(echo `ps -e -o cputime,args | grep -v grep | grep kuxagent`)

==> Capture CPU time after the delay

) |

==>After the sub shell finishes there is a standard output file with two lines and that is fed to the standard input of the next stage.


==> This runs an inline program to do calculations.


==> The inline awk program is delimited with single quotes. The unlabeled function reads a file – in this case the two standard input lines.


==> ss contains the last 8 characters of the first blank delimited word. This removes the day value in order to fit within the action command length limitations. When the CPU time crosses a day boundary, that creates a negative value later on, so one sample could be wrong. However these sort of problems are usually constant and the result is only a short delay.


==> Read the next line of input.


==> ee contains the last 8 characters of the first blank delimited word;


==> End of the “read file function”.


==> Next is the function performed after the files are read.


==> Start of  the end process function

m=split(ss,s,”:”); st=(s[1]*3600) + (s[2]*60) + s[3];

==> Split hh:mm:ss into separate variables and calculate total seconds for start time

n=split(ee,e,”:”); et=(e[1]*3600) + (e[2]*60) + e[3];

==> Split hh:mm:ss into separate variables and calculate total seconds for end time


==> Calculate CPU percent used

if (pct>=25) system(“touch agt_cpu.high”);

==> If per cent is equal or more then threshold create a file.

else system(“rm -f agt_cpu.high”)

==> Else if lower, deleted the file


==>End of awk inline program and end of action command.

Action Command – Recycler for Unix OS Agent

The recycler action command is more straightforward.

(sleep 30; rm -f  $CANDLEHOME/logs/agt_cpu.high; $CANDLEHOME/bin/itmcmd agent stop ux; sleep 30; rm -f `find $CANDLEHOME | grep psit_.*_KUX.str`; $CANDLEHOME/bin/itmcmd agent start ux; ) &

Here is a detailed explanation of the command line.


==> Open sub shell. The command line will be run as a separate process from the agent because of the trailing ampersand at the end. If the command ran in the agent process, it would stop after the agent stopped/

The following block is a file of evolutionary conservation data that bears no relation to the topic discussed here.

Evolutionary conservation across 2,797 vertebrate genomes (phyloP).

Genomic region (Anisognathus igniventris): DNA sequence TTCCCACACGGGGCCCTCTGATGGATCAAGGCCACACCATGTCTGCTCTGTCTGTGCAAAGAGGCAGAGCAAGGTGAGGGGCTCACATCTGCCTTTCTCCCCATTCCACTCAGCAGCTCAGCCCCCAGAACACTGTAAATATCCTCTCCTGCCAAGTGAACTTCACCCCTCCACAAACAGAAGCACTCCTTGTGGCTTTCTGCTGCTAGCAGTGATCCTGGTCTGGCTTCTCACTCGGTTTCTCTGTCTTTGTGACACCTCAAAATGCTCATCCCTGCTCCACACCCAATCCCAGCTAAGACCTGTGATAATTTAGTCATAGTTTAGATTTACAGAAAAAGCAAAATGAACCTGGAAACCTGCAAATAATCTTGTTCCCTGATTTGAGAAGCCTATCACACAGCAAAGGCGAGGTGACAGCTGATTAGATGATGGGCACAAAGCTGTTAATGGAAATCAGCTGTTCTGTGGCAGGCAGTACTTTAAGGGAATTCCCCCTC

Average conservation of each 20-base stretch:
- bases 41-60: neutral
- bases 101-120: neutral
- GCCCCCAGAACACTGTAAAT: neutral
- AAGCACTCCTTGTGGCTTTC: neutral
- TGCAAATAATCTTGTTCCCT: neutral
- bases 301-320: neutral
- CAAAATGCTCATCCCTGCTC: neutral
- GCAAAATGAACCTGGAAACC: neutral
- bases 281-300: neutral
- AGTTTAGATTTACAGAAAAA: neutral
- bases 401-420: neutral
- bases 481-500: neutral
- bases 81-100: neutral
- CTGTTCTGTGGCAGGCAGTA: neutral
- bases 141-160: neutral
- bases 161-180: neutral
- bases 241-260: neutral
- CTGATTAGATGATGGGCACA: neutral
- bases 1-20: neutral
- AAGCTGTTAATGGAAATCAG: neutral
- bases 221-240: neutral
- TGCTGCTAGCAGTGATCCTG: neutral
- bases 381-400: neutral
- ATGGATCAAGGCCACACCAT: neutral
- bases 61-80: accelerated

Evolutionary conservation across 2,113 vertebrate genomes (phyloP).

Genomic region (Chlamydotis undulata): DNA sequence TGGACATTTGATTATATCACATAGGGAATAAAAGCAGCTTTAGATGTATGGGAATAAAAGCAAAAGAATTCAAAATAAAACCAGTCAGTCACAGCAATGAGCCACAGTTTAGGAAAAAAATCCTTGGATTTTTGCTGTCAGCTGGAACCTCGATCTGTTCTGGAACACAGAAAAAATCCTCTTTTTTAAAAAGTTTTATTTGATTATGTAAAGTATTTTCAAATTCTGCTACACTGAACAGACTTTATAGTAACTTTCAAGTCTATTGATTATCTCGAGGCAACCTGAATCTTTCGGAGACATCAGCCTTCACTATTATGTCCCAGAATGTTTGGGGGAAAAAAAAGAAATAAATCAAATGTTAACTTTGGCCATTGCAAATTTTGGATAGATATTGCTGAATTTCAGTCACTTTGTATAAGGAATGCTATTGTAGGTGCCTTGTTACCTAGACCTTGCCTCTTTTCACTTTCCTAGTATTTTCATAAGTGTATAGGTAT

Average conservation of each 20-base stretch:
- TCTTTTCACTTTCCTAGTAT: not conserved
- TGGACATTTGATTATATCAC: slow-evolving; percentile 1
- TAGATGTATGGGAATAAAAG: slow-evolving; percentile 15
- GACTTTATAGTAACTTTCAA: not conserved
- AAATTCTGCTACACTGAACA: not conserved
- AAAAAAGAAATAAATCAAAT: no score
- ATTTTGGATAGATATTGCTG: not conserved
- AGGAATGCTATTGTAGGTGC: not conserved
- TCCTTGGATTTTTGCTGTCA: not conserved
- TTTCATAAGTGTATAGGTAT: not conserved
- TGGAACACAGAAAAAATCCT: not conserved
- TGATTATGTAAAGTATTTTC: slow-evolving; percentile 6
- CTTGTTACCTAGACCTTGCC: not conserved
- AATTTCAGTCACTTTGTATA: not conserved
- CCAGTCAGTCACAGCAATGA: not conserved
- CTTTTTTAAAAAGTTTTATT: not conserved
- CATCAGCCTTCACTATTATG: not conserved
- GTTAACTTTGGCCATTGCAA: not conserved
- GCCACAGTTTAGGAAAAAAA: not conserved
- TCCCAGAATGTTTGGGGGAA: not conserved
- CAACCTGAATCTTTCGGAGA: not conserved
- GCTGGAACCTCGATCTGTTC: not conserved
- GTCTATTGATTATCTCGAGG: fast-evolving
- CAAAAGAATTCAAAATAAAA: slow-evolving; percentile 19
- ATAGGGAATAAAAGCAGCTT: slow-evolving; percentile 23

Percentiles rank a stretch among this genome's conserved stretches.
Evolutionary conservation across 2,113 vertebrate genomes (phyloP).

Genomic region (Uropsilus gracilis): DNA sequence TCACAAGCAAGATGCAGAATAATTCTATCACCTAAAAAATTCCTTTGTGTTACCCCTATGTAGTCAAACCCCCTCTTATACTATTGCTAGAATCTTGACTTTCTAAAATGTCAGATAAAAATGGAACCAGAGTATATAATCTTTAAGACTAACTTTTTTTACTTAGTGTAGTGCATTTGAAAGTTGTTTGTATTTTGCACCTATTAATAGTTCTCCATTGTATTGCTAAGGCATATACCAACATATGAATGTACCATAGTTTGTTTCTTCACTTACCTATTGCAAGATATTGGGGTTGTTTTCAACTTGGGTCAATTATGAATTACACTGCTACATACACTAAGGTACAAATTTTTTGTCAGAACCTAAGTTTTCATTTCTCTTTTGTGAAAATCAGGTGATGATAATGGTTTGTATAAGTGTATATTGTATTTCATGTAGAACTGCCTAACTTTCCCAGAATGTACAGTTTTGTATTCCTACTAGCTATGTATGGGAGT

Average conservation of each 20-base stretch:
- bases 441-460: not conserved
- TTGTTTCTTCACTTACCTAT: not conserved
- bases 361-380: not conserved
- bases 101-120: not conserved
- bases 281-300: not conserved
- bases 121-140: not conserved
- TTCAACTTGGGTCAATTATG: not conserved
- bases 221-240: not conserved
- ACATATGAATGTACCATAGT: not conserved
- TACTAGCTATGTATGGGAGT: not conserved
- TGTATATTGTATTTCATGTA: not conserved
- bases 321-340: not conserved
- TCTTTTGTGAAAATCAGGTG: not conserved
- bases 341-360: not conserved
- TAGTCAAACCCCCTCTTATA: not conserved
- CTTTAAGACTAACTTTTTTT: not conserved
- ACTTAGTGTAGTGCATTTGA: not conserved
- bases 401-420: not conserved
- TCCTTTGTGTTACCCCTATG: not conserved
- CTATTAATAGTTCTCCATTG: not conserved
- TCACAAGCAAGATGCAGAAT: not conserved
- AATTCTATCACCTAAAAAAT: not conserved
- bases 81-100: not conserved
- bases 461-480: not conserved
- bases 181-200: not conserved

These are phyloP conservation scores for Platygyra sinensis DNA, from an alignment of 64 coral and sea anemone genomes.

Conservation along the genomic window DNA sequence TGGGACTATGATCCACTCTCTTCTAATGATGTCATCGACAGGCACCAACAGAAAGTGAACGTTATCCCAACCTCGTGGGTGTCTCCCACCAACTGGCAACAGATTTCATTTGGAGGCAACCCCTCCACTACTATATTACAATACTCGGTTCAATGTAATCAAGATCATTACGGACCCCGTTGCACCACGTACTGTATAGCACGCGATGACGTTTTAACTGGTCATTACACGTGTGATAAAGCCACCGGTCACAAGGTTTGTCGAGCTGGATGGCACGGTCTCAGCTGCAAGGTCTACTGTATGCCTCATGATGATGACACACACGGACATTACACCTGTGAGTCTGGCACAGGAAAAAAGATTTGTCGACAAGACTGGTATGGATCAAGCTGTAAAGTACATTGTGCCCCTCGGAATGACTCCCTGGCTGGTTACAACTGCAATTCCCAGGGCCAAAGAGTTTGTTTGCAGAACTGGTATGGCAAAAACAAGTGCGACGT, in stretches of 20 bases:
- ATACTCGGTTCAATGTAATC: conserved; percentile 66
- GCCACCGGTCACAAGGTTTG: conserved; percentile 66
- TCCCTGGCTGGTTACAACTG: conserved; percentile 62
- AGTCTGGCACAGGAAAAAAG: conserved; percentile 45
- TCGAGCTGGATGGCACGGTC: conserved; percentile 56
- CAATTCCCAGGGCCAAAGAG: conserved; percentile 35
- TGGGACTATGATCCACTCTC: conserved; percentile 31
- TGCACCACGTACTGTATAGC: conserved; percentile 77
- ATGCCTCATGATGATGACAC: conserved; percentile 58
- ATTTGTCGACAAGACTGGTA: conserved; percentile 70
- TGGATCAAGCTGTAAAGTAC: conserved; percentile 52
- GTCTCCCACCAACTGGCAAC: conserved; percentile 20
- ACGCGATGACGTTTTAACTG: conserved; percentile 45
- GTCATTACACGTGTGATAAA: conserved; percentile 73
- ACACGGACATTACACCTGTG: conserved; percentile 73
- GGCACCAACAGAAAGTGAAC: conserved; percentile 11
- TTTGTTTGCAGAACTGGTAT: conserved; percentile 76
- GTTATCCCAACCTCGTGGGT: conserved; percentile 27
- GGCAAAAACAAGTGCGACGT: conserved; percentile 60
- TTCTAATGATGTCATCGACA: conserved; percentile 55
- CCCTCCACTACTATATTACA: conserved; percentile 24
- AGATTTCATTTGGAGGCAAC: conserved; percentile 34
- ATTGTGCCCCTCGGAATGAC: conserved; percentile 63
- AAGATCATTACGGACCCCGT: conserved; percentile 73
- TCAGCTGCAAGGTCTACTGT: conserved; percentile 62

sleep 30;

==> Wait 30 seconds. This allows time for the event from the recycler situation to be sent to the TEMS.

rm -f  $CANDLEHOME/logs/agt_cpu.high;

==> Delete the marker file. Without this the recycler situation would constantly recycle the OS Agent.

$CANDLEHOME/bin/itmcmd agent stop ux;

==> Stop the Unix OS Agent

sleep 30;

==> Sleep 30 seconds. The itmcmd process may need time to finish cleanup.

rm -f `find $CANDLEHOME | grep psit_.*_KUX.str`;

==> Delete the persistent situation file. The back quotes run the embedded command first and so this dodges the issue of what architecture directory the file is present in.

$CANDLEHOME/bin/itmcmd agent start ux

==> Start the Unix OS Agent

) &

==> End of subshell and the trailing ampersand to cause command line to run in the background.

Action Command – Detector for Linux OS Agent

This is identical in form to the Unix version.

cd $CANDLEHOME/logs;((echo `ps -e -o cputime,args | grep -v grep |grep klzagent`);sleep 180;(echo `ps -e -o cputime,args | grep -v grep | grep klzagent`)) |awk ‘{ss=substr($1,length($1)-7,8);getline;ee=substr($1,length($1)-7,8);}END {m=split(ss,s,”:”);st=(s[1]*3600) + (s[2]*60) + s[3];n=split(ee,e,”:”);et=(e[1]*3600) + (e[2]*60) + e[3];pct=(et-st)/1.8; if (pct>=25) system(“touch agt_cpu.high”);else system(“rm -f agt_cpu.high”)}’